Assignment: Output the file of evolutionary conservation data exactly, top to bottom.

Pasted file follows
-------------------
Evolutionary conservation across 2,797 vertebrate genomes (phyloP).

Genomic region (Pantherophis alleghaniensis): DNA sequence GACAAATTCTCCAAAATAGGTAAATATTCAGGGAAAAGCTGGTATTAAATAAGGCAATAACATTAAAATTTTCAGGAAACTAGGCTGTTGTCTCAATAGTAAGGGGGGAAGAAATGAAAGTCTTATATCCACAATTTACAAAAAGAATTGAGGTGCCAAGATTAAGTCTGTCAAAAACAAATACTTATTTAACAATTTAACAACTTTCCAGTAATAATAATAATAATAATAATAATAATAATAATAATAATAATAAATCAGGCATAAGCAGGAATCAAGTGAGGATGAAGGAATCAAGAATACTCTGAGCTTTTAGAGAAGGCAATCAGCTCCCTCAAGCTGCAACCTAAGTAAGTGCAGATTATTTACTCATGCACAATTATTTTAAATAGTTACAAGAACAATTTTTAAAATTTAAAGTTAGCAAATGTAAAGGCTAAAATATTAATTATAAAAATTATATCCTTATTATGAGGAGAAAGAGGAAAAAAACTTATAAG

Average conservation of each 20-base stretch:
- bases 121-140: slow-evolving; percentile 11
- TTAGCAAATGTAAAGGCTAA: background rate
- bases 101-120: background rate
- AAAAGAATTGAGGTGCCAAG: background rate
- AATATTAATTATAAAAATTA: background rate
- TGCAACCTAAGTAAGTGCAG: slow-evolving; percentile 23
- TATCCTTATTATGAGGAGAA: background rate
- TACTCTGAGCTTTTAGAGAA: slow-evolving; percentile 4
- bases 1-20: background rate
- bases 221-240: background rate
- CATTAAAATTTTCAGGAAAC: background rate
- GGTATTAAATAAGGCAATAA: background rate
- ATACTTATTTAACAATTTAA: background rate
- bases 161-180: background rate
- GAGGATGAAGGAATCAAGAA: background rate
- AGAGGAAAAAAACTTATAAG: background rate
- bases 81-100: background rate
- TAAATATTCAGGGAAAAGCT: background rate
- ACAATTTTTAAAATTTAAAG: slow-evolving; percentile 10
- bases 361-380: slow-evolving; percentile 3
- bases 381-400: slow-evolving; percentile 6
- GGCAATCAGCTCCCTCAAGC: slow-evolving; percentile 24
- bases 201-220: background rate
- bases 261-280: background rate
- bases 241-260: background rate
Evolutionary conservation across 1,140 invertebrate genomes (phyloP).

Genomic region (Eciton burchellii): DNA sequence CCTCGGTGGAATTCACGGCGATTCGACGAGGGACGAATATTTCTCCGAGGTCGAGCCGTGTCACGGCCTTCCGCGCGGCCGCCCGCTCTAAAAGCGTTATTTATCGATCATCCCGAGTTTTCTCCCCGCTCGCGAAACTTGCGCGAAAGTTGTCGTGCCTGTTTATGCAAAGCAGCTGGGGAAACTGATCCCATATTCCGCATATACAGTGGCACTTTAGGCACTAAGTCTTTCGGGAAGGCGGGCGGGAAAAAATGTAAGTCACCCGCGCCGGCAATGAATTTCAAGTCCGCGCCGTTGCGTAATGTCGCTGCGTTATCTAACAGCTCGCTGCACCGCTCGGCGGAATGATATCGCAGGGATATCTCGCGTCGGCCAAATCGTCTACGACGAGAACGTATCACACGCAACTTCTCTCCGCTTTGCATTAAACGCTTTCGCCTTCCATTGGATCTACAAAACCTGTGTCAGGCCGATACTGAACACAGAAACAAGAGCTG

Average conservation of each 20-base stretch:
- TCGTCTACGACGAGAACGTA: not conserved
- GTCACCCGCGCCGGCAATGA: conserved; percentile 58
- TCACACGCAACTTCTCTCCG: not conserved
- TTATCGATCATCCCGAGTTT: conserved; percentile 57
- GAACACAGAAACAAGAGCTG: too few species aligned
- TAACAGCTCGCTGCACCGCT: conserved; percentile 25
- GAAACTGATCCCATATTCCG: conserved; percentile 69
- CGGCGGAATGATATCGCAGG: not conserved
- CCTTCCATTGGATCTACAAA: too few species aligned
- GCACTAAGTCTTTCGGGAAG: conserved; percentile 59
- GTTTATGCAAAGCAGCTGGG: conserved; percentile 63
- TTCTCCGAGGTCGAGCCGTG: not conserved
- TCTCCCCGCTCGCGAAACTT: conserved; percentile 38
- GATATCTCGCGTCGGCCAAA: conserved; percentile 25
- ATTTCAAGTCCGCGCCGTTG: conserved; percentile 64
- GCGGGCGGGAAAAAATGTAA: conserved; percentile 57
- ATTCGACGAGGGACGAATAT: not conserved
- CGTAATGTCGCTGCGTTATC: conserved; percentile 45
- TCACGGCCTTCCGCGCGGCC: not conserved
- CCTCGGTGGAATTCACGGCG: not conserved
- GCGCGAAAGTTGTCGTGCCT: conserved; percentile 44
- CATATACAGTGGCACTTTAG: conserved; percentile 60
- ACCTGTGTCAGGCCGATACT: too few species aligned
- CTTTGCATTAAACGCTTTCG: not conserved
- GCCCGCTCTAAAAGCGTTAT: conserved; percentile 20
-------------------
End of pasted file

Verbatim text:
Evolutionary conservation across 2,797 vertebrate genomes (phyloP).

Genomic region (Pantherophis alleghaniensis): DNA sequence GACAAATTCTCCAAAATAGGTAAATATTCAGGGAAAAGCTGGTATTAAATAAGGCAATAACATTAAAATTTTCAGGAAACTAGGCTGTTGTCTCAATAGTAAGGGGGGAAGAAATGAAAGTCTTATATCCACAATTTACAAAAAGAATTGAGGTGCCAAGATTAAGTCTGTCAAAAACAAATACTTATTTAACAATTTAACAACTTTCCAGTAATAATAATAATAATAATAATAATAATAATAATAATAATAATAAATCAGGCATAAGCAGGAATCAAGTGAGGATGAAGGAATCAAGAATACTCTGAGCTTTTAGAGAAGGCAATCAGCTCCCTCAAGCTGCAACCTAAGTAAGTGCAGATTATTTACTCATGCACAATTATTTTAAATAGTTACAAGAACAATTTTTAAAATTTAAAGTTAGCAAATGTAAAGGCTAAAATATTAATTATAAAAATTATATCCTTATTATGAGGAGAAAGAGGAAAAAAACTTATAAG

Average conservation of each 20-base stretch:
- bases 121-140: slow-evolving; percentile 11
- TTAGCAAATGTAAAGGCTAA: background rate
- bases 101-120: background rate
- AAAAGAATTGAGGTGCCAAG: background rate
- AATATTAATTATAAAAATTA: background rate
- TGCAACCTAAGTAAGTGCAG: slow-evolving; percentile 23
- TATCCTTATTATGAGGAGAA: background rate
- TACTCTGAGCTTTTAGAGAA: slow-evolving; percentile 4
- bases 1-20: background rate
- bases 221-240: background rate
- CATTAAAATTTTCAGGAAAC: background rate
- GGTATTAAATAAGGCAATAA: background rate
- ATACTTATTTAACAATTTAA: background rate
- bases 161-180: background rate
- GAGGATGAAGGAATCAAGAA: background rate
- AGAGGAAAAAAACTTATAAG: background rate
- bases 81-100: background rate
- TAAATATTCAGGGAAAAGCT: background rate
- ACAATTTTTAAAATTTAAAG: slow-evolving; percentile 10
- bases 361-380: slow-evolving; percentile 3
- bases 381-400: slow-evolving; percentile 6
- GGCAATCAGCTCCCTCAAGC: slow-evolving; percentile 24
- bases 201-220: background rate
- bases 261-280: background rate
- bases 241-260: background rate
Evolutionary conservation across 1,140 invertebrate genomes (phyloP).

Genomic region (Eciton burchellii): DNA sequence CCTCGGTGGAATTCACGGCGATTCGACGAGGGACGAATATTTCTCCGAGGTCGAGCCGTGTCACGGCCTTCCGCGCGGCCGCCCGCTCTAAAAGCGTTATTTATCGATCATCCCGAGTTTTCTCCCCGCTCGCGAAACTTGCGCGAAAGTTGTCGTGCCTGTTTATGCAAAGCAGCTGGGGAAACTGATCCCATATTCCGCATATACAGTGGCACTTTAGGCACTAAGTCTTTCGGGAAGGCGGGCGGGAAAAAATGTAAGTCACCCGCGCCGGCAATGAATTTCAAGTCCGCGCCGTTGCGTAATGTCGCTGCGTTATCTAACAGCTCGCTGCACCGCTCGGCGGAATGATATCGCAGGGATATCTCGCGTCGGCCAAATCGTCTACGACGAGAACGTATCACACGCAACTTCTCTCCGCTTTGCATTAAACGCTTTCGCCTTCCATTGGATCTACAAAACCTGTGTCAGGCCGATACTGAACACAGAAACAAGAGCTG

Average conservation of each 20-base stretch:
- TCGTCTACGACGAGAACGTA: not conserved
- GTCACCCGCGCCGGCAATGA: conserved; percentile 58
- TCACACGCAACTTCTCTCCG: not conserved
- TTATCGATCATCCCGAGTTT: conserved; percentile 57
- GAACACAGAAACAAGAGCTG: too few species aligned
- TAACAGCTCGCTGCACCGCT: conserved; percentile 25
- GAAACTGATCCCATATTCCG: conserved; percentile 69
- CGGCGGAATGATATCGCAGG: not conserved
- CCTTCCATTGGATCTACAAA: too few species aligned
- GCACTAAGTCTTTCGGGAAG: conserved; percentile 59
- GTTTATGCAAAGCAGCTGGG: conserved; percentile 63
- TTCTCCGAGGTCGAGCCGTG: not conserved
- TCTCCCCGCTCGCGAAACTT: conserved; percentile 38
- GATATCTCGCGTCGGCCAAA: conserved; percentile 25
- ATTTCAAGTCCGCGCCGTTG: conserved; percentile 64
- GCGGGCGGGAAAAAATGTAA: conserved; percentile 57
- ATTCGACGAGGGACGAATAT: not conserved
- CGTAATGTCGCTGCGTTATC: conserved; percentile 45
- TCACGGCCTTCCGCGCGGCC: not conserved
- CCTCGGTGGAATTCACGGCG: not conserved
- GCGCGAAAGTTGTCGTGCCT: conserved; percentile 44
- CATATACAGTGGCACTTTAG: conserved; percentile 60
- ACCTGTGTCAGGCCGATACT: too few species aligned
- CTTTGCATTAAACGCTTTCG: not conserved
- GCCCGCTCTAAAAGCGTTAT: conserved; percentile 20